HEINEKEN LANKA LIMITED
Q: Could you shed some light on your experience in the beer sector in Sri Lanka?
A: It has been about four years since I joined the sector. Having commenced in marketing and trade marketing, and crossing over to the other side to lead the sales function before eventually joining the management team, this journey has been a challenging but rewarding experience.
Working in this sector, coupled with the global exposure that comes as a result of being part of a multinational entity, enhances your know-how of category dynamics that would otherwise be taken for granted. This is particularly true in terms of deliverables, and how to succeed in winning over customers and consumers. It’s been an interesting journey so far.
Q: Given your experience, what skills have you acquired to contribute to an MNC operating in this market?
A: Being a part of the only MNC operating in this particular market in Sri Lanka is one of the many reasons it’s special.
However, this is the third MNC I have worked for with my previous roles also leaning more towards those in restricted markets; and as a result, my exposure to sales and marketing has been in this space.
In Sri Lanka, this demands that you are closer to the product and its consumers. Especially in the context of beer – which is heavily regulated in Sri Lanka – it is very important to have the skills and know-how to conduct the seamless execution of product development, marketing and finally, sales.
This is imperative because advertising and promotions play a crucial role in creating demand. And when operating in a heavily regulated sector, it is vital that the product, and its packaging, marketing and sales, are closely knit into one cohesive unit to win consumers.
Q: What is your assessment of the impact of the COVID-19 pandemic on the local beer sector?
A: As a market, Sri Lanka has always been ‘off premise’ heavy. What this means is consumers and shoppers do not consume products at purchase locations – i.e. at licensed retail stores – but rather, they are bought and consumed elsewhere.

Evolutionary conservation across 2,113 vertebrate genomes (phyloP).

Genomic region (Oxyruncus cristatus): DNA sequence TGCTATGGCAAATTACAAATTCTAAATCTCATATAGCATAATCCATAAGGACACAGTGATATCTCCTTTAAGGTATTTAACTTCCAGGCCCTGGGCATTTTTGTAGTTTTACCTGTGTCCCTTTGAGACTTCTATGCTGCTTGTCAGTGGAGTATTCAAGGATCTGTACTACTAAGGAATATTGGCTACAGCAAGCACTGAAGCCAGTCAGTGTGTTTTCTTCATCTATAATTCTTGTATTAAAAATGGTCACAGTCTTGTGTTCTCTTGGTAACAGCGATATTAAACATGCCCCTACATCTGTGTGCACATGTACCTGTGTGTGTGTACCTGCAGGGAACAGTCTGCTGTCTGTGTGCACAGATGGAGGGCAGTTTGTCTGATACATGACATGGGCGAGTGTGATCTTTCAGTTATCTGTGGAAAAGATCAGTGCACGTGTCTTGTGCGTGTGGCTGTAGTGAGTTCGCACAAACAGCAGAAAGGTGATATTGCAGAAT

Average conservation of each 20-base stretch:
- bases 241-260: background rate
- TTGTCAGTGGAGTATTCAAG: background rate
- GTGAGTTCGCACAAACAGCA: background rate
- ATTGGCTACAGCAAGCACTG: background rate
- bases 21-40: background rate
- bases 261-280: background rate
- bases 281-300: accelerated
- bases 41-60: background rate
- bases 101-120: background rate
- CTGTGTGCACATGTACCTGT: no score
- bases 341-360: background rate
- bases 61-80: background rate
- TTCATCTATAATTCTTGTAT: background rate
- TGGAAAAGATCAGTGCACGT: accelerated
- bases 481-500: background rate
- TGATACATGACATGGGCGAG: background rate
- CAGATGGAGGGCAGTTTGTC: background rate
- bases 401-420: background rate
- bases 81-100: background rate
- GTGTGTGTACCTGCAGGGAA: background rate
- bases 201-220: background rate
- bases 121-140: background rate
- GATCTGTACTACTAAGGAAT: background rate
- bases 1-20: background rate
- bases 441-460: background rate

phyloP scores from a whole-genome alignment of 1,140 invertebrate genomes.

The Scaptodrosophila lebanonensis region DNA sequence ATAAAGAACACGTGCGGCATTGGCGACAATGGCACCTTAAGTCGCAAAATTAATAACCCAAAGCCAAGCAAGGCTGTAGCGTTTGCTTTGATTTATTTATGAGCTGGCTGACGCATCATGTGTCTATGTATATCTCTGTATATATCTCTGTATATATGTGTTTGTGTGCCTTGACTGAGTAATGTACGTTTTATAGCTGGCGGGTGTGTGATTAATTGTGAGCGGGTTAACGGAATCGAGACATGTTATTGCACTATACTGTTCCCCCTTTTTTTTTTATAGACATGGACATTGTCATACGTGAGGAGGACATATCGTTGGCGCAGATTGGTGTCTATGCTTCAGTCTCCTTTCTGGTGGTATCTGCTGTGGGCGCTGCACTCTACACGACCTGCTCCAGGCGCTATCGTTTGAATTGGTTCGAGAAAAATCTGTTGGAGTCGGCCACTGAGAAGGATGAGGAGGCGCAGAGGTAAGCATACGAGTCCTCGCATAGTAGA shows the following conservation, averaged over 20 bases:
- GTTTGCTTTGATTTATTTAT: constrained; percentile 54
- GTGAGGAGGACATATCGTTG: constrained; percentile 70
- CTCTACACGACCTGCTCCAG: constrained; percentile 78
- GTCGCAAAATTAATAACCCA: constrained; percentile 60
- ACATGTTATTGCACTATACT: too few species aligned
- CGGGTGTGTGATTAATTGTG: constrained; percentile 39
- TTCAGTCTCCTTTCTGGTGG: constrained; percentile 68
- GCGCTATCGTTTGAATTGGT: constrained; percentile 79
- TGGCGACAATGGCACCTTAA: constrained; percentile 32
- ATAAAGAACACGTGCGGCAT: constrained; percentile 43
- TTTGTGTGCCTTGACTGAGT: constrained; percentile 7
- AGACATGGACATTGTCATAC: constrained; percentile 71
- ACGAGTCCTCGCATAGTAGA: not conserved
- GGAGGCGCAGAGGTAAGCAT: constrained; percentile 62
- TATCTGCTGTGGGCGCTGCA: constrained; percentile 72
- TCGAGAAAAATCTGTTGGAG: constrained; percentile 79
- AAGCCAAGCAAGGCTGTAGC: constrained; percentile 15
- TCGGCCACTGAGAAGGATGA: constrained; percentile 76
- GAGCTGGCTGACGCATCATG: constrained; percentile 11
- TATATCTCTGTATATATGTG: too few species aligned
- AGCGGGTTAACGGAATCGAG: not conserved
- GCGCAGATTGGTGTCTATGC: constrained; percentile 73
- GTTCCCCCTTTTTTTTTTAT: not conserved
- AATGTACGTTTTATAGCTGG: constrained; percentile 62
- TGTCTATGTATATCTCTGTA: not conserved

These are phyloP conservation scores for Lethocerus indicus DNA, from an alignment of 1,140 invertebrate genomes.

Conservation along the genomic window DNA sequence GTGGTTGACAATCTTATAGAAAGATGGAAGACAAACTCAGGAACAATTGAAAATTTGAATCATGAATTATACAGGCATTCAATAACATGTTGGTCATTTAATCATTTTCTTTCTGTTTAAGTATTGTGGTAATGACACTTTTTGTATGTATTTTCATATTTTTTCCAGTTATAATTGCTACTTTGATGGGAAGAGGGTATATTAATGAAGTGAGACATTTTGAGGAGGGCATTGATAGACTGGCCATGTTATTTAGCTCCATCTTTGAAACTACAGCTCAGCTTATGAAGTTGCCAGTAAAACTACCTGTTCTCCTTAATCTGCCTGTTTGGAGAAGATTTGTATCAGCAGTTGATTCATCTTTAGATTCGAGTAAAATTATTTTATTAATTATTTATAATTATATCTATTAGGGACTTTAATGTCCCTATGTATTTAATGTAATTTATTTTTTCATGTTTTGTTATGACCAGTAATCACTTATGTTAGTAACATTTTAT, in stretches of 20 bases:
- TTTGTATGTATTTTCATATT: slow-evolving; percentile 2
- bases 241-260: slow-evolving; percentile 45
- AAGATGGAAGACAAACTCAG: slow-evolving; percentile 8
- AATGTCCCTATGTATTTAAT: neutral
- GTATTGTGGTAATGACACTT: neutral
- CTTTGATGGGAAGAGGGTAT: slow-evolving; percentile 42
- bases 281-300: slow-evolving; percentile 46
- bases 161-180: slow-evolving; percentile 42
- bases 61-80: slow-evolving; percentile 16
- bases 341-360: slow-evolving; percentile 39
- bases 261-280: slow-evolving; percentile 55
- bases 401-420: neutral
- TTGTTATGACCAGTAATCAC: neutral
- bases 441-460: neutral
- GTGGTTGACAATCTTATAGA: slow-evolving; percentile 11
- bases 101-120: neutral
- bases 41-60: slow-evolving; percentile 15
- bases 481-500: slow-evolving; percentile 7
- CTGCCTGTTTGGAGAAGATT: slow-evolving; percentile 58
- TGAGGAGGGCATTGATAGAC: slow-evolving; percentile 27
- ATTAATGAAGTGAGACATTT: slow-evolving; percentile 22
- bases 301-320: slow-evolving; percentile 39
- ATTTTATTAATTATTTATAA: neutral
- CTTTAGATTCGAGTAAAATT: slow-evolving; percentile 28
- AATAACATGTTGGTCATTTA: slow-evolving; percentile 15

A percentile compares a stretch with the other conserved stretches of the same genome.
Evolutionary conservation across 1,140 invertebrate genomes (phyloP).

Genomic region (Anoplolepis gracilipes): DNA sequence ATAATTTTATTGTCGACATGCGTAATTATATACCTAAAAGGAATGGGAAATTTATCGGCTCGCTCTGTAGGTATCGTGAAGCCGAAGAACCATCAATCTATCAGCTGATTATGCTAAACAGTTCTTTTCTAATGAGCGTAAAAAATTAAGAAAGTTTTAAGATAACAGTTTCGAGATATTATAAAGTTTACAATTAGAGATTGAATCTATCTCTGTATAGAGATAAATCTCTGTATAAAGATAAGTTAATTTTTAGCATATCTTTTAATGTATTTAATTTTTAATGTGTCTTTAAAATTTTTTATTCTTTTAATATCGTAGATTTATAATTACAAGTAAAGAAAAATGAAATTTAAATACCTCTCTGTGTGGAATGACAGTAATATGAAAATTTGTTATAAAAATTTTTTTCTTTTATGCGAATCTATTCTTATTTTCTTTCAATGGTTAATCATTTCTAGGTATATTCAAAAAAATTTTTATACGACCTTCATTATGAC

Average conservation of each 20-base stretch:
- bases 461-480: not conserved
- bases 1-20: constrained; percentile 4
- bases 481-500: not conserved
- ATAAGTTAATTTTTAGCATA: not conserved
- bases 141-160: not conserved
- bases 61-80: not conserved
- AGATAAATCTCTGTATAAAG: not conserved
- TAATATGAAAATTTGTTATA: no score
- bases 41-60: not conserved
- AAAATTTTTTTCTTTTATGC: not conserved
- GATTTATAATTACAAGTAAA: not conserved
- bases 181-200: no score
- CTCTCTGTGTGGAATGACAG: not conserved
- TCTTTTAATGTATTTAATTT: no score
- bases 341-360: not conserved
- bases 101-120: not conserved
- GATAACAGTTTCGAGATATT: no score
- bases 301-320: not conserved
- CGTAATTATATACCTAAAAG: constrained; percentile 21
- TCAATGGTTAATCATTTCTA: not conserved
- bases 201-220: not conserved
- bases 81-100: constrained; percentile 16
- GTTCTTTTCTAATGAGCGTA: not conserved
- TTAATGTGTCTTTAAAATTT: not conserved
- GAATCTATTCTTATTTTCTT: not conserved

With COVID-19, the off premise concept has become stronger for obvious reasons and we find that a more affluent range of consumers is stocking up on the beverage at home.
But in recent times, we’ve observed a slight slowdown due to weather conditions and other operational disruptions. In some pockets, consumers have experienced limited access to outlets because of lockdowns.
As a sector however, we bounced back quicker. There is an increased level of awareness, and a need for consumers and shoppers to have their beer in stock for convenience.
Q: In your opinion, where are the marketing profession and brands heading in the future?
A: The marketing profession and more importantly brands are heading towards more purpose and meaning than ever before.
What we have learned through this pandemic – even on a global scale – is consumers demand that brands ‘walk the talk.’ So if there’s a brand that doesn’t talk to you or lead by example, or a marketing campaign isn’t connecting with you as a consumer, a disconnect sets in.
As such, it is imperative that our brands try to connect with consumers authentically by way of having a purpose and meaning in their journeys.
Q: What skills do marketers of the future need to operate in the prevailing landscape?
A: Marketers should be well-versed in the value proposition of their brands and intrinsically obsessed with knowing their consumers, who are constantly changing. These are basics that we often take for granted.
The next requirement is having the ability to pivot and adapt to changing tides such as the digital renaissance. Sri Lanka had to grow up overnight when COVID-19 hit. Life as we knew it changed and with it, how consumers and shoppers shopped for and consumed products and services. New digital business models were born almost overnight.
Marketers need to know how to leverage this digital and often omni-channel change regardless of the industry in which they operate. This is increasingly becoming a critical core competency.
The emerging market of e-commerce is also crucial – especially in South Asia – to reach your consumers effectively, and own that space by winning the ‘share of screen’ for your brands and products. Scalability, convenience, flexibility and reach are advantages offered by e-commerce, and knowing how to use it is a powerful tool.
Q: Could you outline the challenges that the local beer sector has faced over the years in the local context?
A: There have been different challenges in recent years. We operate in a heavily regulated sector with steep taxation. Additionally, back-to-back difficult years with the Easter Sunday attacks and COVID-19 have affected the tourism industry tremendously.
What’s more challenging is accessibility because beer is seen as another spirit, which it’s not. This lack of differentiation results in a major challenge for consumers and brands, when it comes to making the product affordable and freely available to everyone.
– Compiled by Ashwini Vethakan
Director Sales & Marketing